Real Estate & Property Law

Teary Attorney Who Cooperated with Feds and Tried to Atone for Mortgage Fraud Gets 2.5 Years

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Attorney Carol Asbury hoped to avoid prison for her role in a multimillion-dollar South Florida mortgage fraud, she told the ABA Journal last month.

Once she came to her senses and realized she had gotten seriously off track, she went to the feds and told them what she knew, helping them make a case against others, the 59-year-old said.

She also founded the Save My Home Law Group and worked to help homeowners facing foreclosure and paid $40,000 to sponsor the blog, which helped expose the mortgage lender robo-signing scandal, reports the Palm Beach Post.

But that and the teary apology she made in court today wasn’t enough to negate what she did, a federal judge said as he sentenced her to two and a half years in prison in what was described by the newspaper as a $2.5 million mortgage fraud.

“In my judgment, when you commit a multi-million-dollar fraud even in an otherwise law-abiding life, you can’t just say ‘I’m sorry’ and everything is forgiven,” said U.S. District Judge Kenneth Marra. He gave Asbury a substantial reduction in the six-and-a-half-year term she could have gotten, due to her cooperation.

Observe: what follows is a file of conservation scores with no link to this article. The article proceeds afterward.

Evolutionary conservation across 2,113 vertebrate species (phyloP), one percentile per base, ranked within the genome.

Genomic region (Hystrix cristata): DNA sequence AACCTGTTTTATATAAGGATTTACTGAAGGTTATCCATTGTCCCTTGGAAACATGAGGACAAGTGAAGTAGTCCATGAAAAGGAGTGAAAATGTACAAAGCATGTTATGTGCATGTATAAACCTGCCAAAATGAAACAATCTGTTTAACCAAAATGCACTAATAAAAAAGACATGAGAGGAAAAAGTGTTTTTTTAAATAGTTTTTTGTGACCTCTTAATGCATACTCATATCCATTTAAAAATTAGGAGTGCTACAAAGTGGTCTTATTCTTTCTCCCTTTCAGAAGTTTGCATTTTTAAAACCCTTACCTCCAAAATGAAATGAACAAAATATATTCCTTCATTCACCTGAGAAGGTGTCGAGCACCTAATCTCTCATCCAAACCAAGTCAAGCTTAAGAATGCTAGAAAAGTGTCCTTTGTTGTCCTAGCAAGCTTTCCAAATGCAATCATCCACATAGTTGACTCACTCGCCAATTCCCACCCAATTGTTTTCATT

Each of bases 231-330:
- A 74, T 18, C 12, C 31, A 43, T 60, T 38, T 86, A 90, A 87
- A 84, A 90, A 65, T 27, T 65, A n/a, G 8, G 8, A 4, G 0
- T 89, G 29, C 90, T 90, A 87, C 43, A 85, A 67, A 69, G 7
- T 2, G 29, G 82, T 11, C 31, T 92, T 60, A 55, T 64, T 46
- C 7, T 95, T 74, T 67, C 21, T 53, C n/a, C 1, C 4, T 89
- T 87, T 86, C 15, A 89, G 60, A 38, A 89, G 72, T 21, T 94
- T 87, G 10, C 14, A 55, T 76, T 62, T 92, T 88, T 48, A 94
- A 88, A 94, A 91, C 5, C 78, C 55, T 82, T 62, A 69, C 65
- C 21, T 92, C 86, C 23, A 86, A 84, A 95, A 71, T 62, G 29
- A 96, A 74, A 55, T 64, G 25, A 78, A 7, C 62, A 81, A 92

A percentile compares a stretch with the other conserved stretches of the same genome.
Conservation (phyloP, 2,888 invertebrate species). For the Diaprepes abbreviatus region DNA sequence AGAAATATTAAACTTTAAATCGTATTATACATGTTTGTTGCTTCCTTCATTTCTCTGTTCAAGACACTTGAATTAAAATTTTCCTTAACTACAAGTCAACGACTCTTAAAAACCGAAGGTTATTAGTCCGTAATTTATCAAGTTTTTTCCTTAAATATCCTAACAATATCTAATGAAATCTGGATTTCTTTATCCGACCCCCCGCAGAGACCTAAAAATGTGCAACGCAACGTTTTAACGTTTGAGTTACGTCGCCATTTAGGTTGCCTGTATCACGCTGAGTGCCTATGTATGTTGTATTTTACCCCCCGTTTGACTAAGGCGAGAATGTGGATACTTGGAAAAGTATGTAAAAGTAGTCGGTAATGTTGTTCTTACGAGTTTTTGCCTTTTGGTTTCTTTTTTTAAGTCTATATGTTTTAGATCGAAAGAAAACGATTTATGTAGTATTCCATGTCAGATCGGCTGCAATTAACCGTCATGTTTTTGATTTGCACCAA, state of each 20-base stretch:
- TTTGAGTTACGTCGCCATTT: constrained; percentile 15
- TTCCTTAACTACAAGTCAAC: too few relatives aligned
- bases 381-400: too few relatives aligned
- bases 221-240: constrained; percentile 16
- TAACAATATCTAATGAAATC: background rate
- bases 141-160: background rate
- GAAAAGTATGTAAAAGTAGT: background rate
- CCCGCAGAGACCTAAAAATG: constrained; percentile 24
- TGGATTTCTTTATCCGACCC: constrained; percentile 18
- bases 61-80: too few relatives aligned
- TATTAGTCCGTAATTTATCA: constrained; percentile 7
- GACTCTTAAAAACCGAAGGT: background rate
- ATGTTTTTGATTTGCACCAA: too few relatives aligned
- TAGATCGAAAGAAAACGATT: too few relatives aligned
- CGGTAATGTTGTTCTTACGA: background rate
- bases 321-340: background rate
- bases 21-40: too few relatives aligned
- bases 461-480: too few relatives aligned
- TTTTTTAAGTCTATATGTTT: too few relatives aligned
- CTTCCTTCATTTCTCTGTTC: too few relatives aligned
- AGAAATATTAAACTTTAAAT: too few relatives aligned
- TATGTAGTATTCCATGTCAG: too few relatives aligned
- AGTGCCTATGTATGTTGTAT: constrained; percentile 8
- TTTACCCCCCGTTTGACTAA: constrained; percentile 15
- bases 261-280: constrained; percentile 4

She pleaded guilty in September to conspiracies to commit money-laundering and mail and wire fraud.

The problem was, Asbury’s work as a title attorney helped others turn portions of the upscale Versailles development in Wellington into what the Post called a scavenger’s paradise as straw buyers defaulted on the mortgages used to purchase homes at inflated prices and squatters moved in. At one point, fraud was allegedly involved in the mortgages for half of the development’s 450 homes, although Asbury is not accused of responsibility for more than a fraction of the bad mortgages.

She and her husband said she was dealing with significant problems at home during the eight months in 2006 that she helped others defraud lenders by submitting fraudulent paperwork for mortgages that they didn’t qualify for. Asbury also told the ABA Journal last month that she relied too much on the work of non-attorneys rather than delving into real estate matters herself.

But, countered prosecutor Stephanie Evans, “This is not, ‘I did a couple of bad transactions.’ This is, ‘I engaged in criminal conduct over many, many months. I made lots of money and I helped others make millions.’ “

The Palm Beach Post article says Asbury has agreed to be disbarred. However, it appears from a Florida Bar directory that she is still currently in good standing and has not yet lost her license to practice law.

Earlier coverage: “Lawyer Who Fought Foreclosure Fraud Takes Federal Plea in Straw-Buyer Money-Laundering Conspiracy”

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